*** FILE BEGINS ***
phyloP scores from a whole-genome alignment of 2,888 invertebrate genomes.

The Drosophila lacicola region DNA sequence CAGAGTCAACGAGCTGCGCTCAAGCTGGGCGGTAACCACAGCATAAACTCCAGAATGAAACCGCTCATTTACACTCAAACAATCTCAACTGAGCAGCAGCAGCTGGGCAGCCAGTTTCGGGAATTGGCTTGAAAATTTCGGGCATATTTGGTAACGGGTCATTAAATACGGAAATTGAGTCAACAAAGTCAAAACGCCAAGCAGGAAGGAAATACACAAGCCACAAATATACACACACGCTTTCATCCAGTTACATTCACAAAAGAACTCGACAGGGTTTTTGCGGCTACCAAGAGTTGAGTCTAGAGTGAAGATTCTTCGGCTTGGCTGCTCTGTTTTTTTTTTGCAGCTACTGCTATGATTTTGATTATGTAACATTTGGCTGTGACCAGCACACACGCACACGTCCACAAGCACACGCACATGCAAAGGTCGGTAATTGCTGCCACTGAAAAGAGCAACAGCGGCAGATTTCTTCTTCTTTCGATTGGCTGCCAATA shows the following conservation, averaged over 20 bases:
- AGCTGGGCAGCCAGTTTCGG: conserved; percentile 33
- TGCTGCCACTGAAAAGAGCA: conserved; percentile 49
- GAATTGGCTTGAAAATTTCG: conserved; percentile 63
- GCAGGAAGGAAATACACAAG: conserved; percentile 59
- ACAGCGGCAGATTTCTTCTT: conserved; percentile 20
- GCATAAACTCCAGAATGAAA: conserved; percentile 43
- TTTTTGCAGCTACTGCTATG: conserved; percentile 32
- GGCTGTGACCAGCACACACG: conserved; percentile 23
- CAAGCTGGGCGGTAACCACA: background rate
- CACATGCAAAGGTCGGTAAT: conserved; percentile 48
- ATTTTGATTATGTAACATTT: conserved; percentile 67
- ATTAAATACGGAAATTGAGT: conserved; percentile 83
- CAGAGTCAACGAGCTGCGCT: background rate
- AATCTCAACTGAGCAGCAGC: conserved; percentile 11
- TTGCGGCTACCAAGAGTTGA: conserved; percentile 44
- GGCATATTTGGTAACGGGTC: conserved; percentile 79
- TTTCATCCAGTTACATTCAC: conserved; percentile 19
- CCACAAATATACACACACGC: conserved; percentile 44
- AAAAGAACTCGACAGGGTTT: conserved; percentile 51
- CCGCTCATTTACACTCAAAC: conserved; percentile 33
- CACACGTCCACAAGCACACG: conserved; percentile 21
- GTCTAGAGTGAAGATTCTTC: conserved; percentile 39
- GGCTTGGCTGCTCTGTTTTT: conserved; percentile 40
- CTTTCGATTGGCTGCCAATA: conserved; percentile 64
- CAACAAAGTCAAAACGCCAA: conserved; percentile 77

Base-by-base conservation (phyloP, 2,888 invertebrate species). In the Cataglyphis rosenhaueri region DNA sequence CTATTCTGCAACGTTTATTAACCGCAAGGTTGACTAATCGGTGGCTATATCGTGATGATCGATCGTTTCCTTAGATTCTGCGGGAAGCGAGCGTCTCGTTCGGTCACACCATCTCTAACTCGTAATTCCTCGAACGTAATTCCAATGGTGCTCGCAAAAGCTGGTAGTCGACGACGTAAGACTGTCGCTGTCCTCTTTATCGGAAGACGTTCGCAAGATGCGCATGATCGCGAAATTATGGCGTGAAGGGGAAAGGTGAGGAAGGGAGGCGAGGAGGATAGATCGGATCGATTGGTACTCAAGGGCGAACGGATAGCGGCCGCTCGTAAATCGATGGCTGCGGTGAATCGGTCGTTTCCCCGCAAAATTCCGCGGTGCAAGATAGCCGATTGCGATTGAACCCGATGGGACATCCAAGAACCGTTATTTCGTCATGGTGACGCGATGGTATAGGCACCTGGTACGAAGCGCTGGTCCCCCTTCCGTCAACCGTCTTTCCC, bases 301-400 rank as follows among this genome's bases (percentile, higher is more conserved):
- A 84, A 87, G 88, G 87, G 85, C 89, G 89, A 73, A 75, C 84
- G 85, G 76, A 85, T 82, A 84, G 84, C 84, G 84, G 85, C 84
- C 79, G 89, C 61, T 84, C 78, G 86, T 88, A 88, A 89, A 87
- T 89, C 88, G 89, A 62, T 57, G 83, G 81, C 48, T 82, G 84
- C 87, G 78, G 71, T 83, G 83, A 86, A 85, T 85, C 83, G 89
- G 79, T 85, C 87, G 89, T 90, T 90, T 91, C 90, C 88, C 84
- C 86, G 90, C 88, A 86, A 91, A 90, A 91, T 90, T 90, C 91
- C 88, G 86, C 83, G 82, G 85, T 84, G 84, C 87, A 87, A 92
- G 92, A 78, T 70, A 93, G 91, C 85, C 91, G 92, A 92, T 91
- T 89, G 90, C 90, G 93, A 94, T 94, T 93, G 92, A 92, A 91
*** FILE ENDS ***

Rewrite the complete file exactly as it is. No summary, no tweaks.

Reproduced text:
phyloP scores from a whole-genome alignment of 2,888 invertebrate genomes.

The Drosophila lacicola region DNA sequence CAGAGTCAACGAGCTGCGCTCAAGCTGGGCGGTAACCACAGCATAAACTCCAGAATGAAACCGCTCATTTACACTCAAACAATCTCAACTGAGCAGCAGCAGCTGGGCAGCCAGTTTCGGGAATTGGCTTGAAAATTTCGGGCATATTTGGTAACGGGTCATTAAATACGGAAATTGAGTCAACAAAGTCAAAACGCCAAGCAGGAAGGAAATACACAAGCCACAAATATACACACACGCTTTCATCCAGTTACATTCACAAAAGAACTCGACAGGGTTTTTGCGGCTACCAAGAGTTGAGTCTAGAGTGAAGATTCTTCGGCTTGGCTGCTCTGTTTTTTTTTTGCAGCTACTGCTATGATTTTGATTATGTAACATTTGGCTGTGACCAGCACACACGCACACGTCCACAAGCACACGCACATGCAAAGGTCGGTAATTGCTGCCACTGAAAAGAGCAACAGCGGCAGATTTCTTCTTCTTTCGATTGGCTGCCAATA shows the following conservation, averaged over 20 bases:
- AGCTGGGCAGCCAGTTTCGG: conserved; percentile 33
- TGCTGCCACTGAAAAGAGCA: conserved; percentile 49
- GAATTGGCTTGAAAATTTCG: conserved; percentile 63
- GCAGGAAGGAAATACACAAG: conserved; percentile 59
- ACAGCGGCAGATTTCTTCTT: conserved; percentile 20
- GCATAAACTCCAGAATGAAA: conserved; percentile 43
- TTTTTGCAGCTACTGCTATG: conserved; percentile 32
- GGCTGTGACCAGCACACACG: conserved; percentile 23
- CAAGCTGGGCGGTAACCACA: background rate
- CACATGCAAAGGTCGGTAAT: conserved; percentile 48
- ATTTTGATTATGTAACATTT: conserved; percentile 67
- ATTAAATACGGAAATTGAGT: conserved; percentile 83
- CAGAGTCAACGAGCTGCGCT: background rate
- AATCTCAACTGAGCAGCAGC: conserved; percentile 11
- TTGCGGCTACCAAGAGTTGA: conserved; percentile 44
- GGCATATTTGGTAACGGGTC: conserved; percentile 79
- TTTCATCCAGTTACATTCAC: conserved; percentile 19
- CCACAAATATACACACACGC: conserved; percentile 44
- AAAAGAACTCGACAGGGTTT: conserved; percentile 51
- CCGCTCATTTACACTCAAAC: conserved; percentile 33
- CACACGTCCACAAGCACACG: conserved; percentile 21
- GTCTAGAGTGAAGATTCTTC: conserved; percentile 39
- GGCTTGGCTGCTCTGTTTTT: conserved; percentile 40
- CTTTCGATTGGCTGCCAATA: conserved; percentile 64
- CAACAAAGTCAAAACGCCAA: conserved; percentile 77

Base-by-base conservation (phyloP, 2,888 invertebrate species). In the Cataglyphis rosenhaueri region DNA sequence CTATTCTGCAACGTTTATTAACCGCAAGGTTGACTAATCGGTGGCTATATCGTGATGATCGATCGTTTCCTTAGATTCTGCGGGAAGCGAGCGTCTCGTTCGGTCACACCATCTCTAACTCGTAATTCCTCGAACGTAATTCCAATGGTGCTCGCAAAAGCTGGTAGTCGACGACGTAAGACTGTCGCTGTCCTCTTTATCGGAAGACGTTCGCAAGATGCGCATGATCGCGAAATTATGGCGTGAAGGGGAAAGGTGAGGAAGGGAGGCGAGGAGGATAGATCGGATCGATTGGTACTCAAGGGCGAACGGATAGCGGCCGCTCGTAAATCGATGGCTGCGGTGAATCGGTCGTTTCCCCGCAAAATTCCGCGGTGCAAGATAGCCGATTGCGATTGAACCCGATGGGACATCCAAGAACCGTTATTTCGTCATGGTGACGCGATGGTATAGGCACCTGGTACGAAGCGCTGGTCCCCCTTCCGTCAACCGTCTTTCCC, bases 301-400 rank as follows among this genome's bases (percentile, higher is more conserved):
- A 84, A 87, G 88, G 87, G 85, C 89, G 89, A 73, A 75, C 84
- G 85, G 76, A 85, T 82, A 84, G 84, C 84, G 84, G 85, C 84
- C 79, G 89, C 61, T 84, C 78, G 86, T 88, A 88, A 89, A 87
- T 89, C 88, G 89, A 62, T 57, G 83, G 81, C 48, T 82, G 84
- C 87, G 78, G 71, T 83, G 83, A 86, A 85, T 85, C 83, G 89
- G 79, T 85, C 87, G 89, T 90, T 90, T 91, C 90, C 88, C 84
- C 86, G 90, C 88, A 86, A 91, A 90, A 91, T 90, T 90, C 91
- C 88, G 86, C 83, G 82, G 85, T 84, G 84, C 87, A 87, A 92
- G 92, A 78, T 70, A 93, G 91, C 85, C 91, G 92, A 92, T 91
- T 89, G 90, C 90, G 93, A 94, T 94, T 93, G 92, A 92, A 91